In my opinion, neither of these timelines are perfect. They both contain more visual clutter than is strictly necessary, with vertical bars that divided each grey- or white-coded month into two, and, in the case of the second of the two gantts, the thick coloured bars show the duration dedicated to each question, repeating information that is already sufficiently visualized through the use of colour. With less visual clutter, a similar timeline might look like this:

Nonetheless, in my opinion, using key terms from evaluation criteria within your timeline is an excellent idea. For example, if you’re applying for a SSHRC Insight Development Grant – an application that requires a separate one-page timeline – you could visualize activities that related to the following evaluation criteria:

  • “Quality of training and mentoring to be provided to students, emerging scholars and other highly qualified personnel, and opportunities for them to contribute”;
  • “Probability that the objectives will be met”; and,
  • “Quality and appropriateness of knowledge mobilization plans, including for effective dissemination, exchange and engagement with stakeholders within and/or beyond the research community, where applicable.”

Finally, when you have a particularly large budget item – the creation of a specific knowledge mobilization output, or attendance at an international conference – I definitely suggest referencing that budget item in your timeline to show how it fits as a part of the whole, and to demonstrate that it is preceded by the necessary preparatory steps to ensure it is successful.

3. Reinforce the priorities of the planned work

Finally, if you create a timeline that takes a different form than the gantt charts and gantt chart variations depicted above, you can use this component of your application to reinforce the importance of, say, ongoing development or community engagement in your work.

Consider, for example, this unconventional timeline:


I can imagine this timeline working well to visualize a project that begins with a prototype that is iteratively developed over time, perhaps through rounds of consultation.

In contrast, if I were writing an application for seed funding to develop the prototype that might be tested and iteratively developed in the process visualized above, I might create a timeline that looks more like this:

This timeline suggests that future iterations of the design and development cycle are forthcoming, and that the funding being applied for in the proposed project will be used to create something that is almost whole, or close to functional, as it is almost a full circle.

Finally, if I were proposing a research project in which I wanted to work with a community that doesn’t perceive time as linear, as do Western, European and Euro-descendant cultures, I might visualize my research activities as a circle:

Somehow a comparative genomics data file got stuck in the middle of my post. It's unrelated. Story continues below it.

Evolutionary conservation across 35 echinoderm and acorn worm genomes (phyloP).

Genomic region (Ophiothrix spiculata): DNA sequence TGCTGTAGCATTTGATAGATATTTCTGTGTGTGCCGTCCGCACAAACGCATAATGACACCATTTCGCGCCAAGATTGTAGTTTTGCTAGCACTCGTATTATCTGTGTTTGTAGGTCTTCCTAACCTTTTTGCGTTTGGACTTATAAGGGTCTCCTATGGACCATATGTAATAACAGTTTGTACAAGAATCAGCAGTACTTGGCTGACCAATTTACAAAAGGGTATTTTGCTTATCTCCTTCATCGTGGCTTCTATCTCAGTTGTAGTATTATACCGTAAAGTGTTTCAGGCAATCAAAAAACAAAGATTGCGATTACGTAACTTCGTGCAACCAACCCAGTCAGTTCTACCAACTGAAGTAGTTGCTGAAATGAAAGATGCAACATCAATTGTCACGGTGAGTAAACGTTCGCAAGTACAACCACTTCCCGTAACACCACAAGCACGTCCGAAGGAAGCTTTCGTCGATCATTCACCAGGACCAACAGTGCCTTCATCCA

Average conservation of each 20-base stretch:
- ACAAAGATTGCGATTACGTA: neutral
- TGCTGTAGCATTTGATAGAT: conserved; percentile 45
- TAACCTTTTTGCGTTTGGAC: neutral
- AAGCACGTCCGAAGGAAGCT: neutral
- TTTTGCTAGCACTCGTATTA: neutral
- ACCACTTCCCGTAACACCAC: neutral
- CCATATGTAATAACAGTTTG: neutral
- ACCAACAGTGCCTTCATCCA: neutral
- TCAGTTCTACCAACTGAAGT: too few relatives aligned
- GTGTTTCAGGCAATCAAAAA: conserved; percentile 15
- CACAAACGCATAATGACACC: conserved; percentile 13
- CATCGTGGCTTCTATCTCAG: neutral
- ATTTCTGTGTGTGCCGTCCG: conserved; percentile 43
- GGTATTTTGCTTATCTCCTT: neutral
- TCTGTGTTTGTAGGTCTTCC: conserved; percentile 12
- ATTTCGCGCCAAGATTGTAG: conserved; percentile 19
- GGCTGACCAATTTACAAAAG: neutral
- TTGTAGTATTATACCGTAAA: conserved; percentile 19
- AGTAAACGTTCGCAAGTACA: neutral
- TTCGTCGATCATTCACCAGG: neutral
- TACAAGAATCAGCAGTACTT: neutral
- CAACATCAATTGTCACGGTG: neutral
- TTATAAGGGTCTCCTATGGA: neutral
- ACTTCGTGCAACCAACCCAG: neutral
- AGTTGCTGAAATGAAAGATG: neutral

I can imagine this timeline as being particularly well-suited to a project that involves repeated cycles of data collection, analysis, evaluation and sharing, in which each part of the process draws from and feeds into the next. For example, the dark blue arrow might indicate attendance at an event in which you share knowledge. Participants could check the veracity of the analyses that you’ve performed earlier (pale blue arrow), and  provide additional details that then serve as a data collection (dark green arrow).

To return to your original question, dear letter-writer, while you may not need to hire a graphic designer to create a timeline for your next CIHR Project or SSHRC Insight grant, I do nonetheless encourage you to create visuals that speak to the feasibility of your project – not just your methods, but also your proposed training and knowledge-sharing activities, as well as any milestones, outputs, activities, achievements, or events that constitute a substantial percentage of your budget request.

To make your life easier, I’ve developed a free timeline template bundle that includes gantt chart templates in Microsoft Word and PowerPoint templates for all the timelines included here, as well as a few extras that didn’t fit in this month’s column. Want my help with your next grant application? You can also hire me for one-on-one support – many researchers use their start-up or professional development funds to pay for my time – or email your research office to ask them to put me on their roster for grant reviews.

Letitia Henville
Ask Dr. Editor is a monthly column by Letitia Henville, a freelance academic editor at She earned her PhD in English literature from the University of Toronto. Have a question about academic writing or editing? Send it to her at
Post a comment
University Affairs moderates all comments according to the following guidelines. If approved, comments generally appear within one business day. We may republish particularly insightful remarks in our print edition or elsewhere.

Your email address will not be published. Required fields are marked *